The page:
Top City firms are blowing away the economic cobwebs and welcoming back fat profits.

Allen & Overy has had a particularly good year, posting a 7% increase in revenue to £1.12bn, and an 8.3% hike in net profits to £420m. However partners won't be upgrading to diamond Rolexes just yet as average profits per partner ("PEP") remained static at £1.1m (those Rolexes may have to wait until the Belfast outsourcing is completed this Autumn). The firm credits international expansion for the good results, with over 60% of turnover now being generated overseas and the firm's new Sydney and Perth offices accounting for almost half the revenue growth.

Meanwhile Herbert Smith has not been doing too shabbily either. The firm's revenues increased by 3.4% to $465m and profits per partner jumped 4% to a healthy £900k. As with A&O, it's Herbies' overseas practices which have been really boosting the firm's coffers:  most notably Asia where revenue shot up by 27%. The London office, however, hasn't been able to hold its own with a 2% dip in revenue, according to a Legal Week report.

Clifford Chance partners have also been popping the Champagne corks as PEP increased by 8% to break through the £1m barrier for the first time since 2008. Revenue has risen too, although it's a smaller 2% increase to £1.2bn. Again this growth seems to have been supported by its international practices, notably Asia (16%) and the Middle East (17%). While UK and US revenues remained fairly flat. Managing Partner David Childs said he remained "cautiously optimistic" about the London market and overall was "pleased to be in growth mode again".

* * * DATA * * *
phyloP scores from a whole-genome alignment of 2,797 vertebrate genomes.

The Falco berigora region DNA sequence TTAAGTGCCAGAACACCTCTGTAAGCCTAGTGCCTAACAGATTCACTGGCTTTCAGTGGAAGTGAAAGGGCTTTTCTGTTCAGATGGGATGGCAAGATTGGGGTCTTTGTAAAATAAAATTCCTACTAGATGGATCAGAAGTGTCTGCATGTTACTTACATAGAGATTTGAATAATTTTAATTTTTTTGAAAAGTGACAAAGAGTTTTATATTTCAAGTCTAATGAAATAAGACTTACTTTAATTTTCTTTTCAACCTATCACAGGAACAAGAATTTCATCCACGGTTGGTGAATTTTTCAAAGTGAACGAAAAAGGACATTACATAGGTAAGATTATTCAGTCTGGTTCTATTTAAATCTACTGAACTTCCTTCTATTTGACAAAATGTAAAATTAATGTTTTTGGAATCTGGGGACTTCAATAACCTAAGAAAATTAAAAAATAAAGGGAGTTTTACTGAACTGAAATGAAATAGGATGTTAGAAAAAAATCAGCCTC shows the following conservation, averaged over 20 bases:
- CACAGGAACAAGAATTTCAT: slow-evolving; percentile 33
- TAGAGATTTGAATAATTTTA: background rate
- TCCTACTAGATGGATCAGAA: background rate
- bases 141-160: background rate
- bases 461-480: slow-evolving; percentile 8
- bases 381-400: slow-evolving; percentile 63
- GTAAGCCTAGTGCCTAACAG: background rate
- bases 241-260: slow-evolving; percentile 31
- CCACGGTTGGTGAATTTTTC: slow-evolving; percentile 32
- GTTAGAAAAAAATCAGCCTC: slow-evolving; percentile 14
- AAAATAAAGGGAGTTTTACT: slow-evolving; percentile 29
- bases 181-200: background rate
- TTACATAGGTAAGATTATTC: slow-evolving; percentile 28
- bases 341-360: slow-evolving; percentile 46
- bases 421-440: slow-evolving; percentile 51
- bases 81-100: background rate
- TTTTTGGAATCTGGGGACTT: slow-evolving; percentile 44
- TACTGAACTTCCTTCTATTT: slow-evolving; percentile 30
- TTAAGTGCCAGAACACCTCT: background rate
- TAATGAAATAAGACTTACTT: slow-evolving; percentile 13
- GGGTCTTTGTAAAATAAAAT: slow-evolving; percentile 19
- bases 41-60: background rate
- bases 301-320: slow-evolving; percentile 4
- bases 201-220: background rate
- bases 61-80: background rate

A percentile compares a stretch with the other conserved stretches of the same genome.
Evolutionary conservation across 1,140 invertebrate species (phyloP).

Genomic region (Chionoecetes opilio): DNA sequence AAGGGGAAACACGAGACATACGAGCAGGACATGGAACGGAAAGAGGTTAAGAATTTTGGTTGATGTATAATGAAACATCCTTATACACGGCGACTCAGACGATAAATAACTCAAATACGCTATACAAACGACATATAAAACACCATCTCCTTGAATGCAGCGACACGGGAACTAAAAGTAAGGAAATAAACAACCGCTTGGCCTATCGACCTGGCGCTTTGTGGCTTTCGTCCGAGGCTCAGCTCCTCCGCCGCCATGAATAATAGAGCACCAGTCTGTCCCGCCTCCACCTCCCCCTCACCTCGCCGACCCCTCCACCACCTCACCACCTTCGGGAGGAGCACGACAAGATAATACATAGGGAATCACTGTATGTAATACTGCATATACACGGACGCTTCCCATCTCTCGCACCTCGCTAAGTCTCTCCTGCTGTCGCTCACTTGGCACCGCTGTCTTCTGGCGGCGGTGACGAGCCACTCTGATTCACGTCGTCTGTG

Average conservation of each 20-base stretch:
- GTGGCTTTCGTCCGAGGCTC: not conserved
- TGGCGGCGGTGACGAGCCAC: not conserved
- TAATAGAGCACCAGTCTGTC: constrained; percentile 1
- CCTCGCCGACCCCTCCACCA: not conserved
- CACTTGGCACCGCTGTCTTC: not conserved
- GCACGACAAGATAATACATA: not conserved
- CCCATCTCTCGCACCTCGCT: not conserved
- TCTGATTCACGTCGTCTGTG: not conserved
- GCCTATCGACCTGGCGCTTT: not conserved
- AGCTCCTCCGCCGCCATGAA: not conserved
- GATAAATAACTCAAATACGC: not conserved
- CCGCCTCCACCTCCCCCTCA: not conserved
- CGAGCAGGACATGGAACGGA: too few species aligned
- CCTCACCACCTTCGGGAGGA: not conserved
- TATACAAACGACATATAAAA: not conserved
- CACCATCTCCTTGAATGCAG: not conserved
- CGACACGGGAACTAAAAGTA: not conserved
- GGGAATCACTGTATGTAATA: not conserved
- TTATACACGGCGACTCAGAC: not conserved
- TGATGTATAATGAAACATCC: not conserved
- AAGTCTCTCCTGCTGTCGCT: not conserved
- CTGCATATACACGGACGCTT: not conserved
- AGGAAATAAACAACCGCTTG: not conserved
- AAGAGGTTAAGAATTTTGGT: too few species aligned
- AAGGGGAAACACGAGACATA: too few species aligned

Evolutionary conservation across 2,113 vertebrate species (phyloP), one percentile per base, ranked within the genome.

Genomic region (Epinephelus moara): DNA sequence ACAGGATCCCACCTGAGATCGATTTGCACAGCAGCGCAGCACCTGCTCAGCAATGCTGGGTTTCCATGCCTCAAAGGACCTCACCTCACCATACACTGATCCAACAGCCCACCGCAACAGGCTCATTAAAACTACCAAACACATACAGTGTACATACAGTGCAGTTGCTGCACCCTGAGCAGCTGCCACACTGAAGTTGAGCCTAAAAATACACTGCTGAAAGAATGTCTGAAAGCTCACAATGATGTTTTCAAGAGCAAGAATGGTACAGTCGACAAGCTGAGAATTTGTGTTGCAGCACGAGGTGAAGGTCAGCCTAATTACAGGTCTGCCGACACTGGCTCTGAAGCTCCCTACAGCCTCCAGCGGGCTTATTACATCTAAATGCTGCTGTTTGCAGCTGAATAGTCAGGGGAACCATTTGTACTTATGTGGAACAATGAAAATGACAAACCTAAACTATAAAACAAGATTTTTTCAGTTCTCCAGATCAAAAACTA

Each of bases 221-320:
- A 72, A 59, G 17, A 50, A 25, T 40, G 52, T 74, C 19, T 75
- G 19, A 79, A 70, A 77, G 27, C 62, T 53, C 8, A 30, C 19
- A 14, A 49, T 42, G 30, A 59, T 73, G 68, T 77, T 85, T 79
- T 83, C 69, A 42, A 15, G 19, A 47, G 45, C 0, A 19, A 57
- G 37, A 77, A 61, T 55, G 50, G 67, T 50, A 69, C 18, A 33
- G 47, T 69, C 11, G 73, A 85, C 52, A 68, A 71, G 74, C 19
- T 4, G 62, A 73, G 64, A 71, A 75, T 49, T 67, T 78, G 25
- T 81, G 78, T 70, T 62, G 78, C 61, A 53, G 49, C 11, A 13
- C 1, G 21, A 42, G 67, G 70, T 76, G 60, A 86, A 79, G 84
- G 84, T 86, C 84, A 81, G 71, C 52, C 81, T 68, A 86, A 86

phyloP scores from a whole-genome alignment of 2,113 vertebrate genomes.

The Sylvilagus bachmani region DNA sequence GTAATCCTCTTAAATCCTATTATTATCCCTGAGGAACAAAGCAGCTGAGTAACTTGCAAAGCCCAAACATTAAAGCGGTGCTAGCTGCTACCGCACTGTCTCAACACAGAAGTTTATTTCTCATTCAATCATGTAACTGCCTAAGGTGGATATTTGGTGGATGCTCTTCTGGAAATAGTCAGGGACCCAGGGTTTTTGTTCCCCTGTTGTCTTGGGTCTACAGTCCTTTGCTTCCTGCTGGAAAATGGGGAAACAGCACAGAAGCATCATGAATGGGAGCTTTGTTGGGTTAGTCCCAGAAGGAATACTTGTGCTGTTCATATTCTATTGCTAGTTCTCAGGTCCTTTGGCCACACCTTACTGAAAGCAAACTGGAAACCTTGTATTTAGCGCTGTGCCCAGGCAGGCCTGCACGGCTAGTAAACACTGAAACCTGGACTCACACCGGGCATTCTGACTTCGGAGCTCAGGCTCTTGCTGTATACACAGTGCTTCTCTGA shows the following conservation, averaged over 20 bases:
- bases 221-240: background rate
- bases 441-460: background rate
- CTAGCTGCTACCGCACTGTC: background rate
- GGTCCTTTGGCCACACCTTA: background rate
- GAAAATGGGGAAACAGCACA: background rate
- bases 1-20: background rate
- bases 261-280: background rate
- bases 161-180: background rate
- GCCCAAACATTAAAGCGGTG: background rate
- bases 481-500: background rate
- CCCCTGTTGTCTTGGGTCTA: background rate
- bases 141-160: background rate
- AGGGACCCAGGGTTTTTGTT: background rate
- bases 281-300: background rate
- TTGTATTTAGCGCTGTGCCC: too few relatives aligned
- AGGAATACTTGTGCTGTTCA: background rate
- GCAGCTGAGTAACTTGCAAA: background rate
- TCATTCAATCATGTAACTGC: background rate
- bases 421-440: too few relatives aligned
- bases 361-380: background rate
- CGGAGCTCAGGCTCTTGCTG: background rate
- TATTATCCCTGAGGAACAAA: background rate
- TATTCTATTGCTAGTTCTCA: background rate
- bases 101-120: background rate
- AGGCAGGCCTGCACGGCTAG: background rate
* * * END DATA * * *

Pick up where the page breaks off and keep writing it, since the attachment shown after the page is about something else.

(change from 2010)
Net Profit
(change from 2010)
Profits per equity partner (PEP)
(change from 2010)
£1.12bn (7%)
£420.4m (8.3%)
£1.1m (-)
Clifford Chance
£1.2bn (2%)
£381m (10%)
£1m (8%)
£1.140bn (-) 
   £1.308m (-6.9%)
Herbert Smith
£465m (3.4%)
  £0.9m (4%)
Linklaters £1.2bn (1.4%)
£514.8 (1.5%)
£1.11m (3.3%)
Elsewhere, Linklaters saw modest rises across the board. And the firm managed to translate a 1.5% increase in profits into a 3.3% increase in PEP, so partners will now be trousering a wallet-friendly £1.1m. Managing Partner Simon Davies - adopting X-Factor judge mode - called it an "encouraging performance". Pats on the head all round.

The mood was not so joyful over at Freshfields, with static revenue and a 6.9% drop in PEP meaning partners will need to hunker down for a long cold winter. Although the PEP is still a whopping £1.3m, so it's probably not the bread line just yet. And Managing Partner Ted Burke even made a decent effort to put a positive spin on flat turnover: "'With the global economy struggling, our flat revenues remain a positive indicator of a firm that is well balanced across international markets and sectors." Still, not as positive an indicator of the firm as, say, a growth in revenue might have been. Maybe Freshfields is regretting all that free Olympics work.

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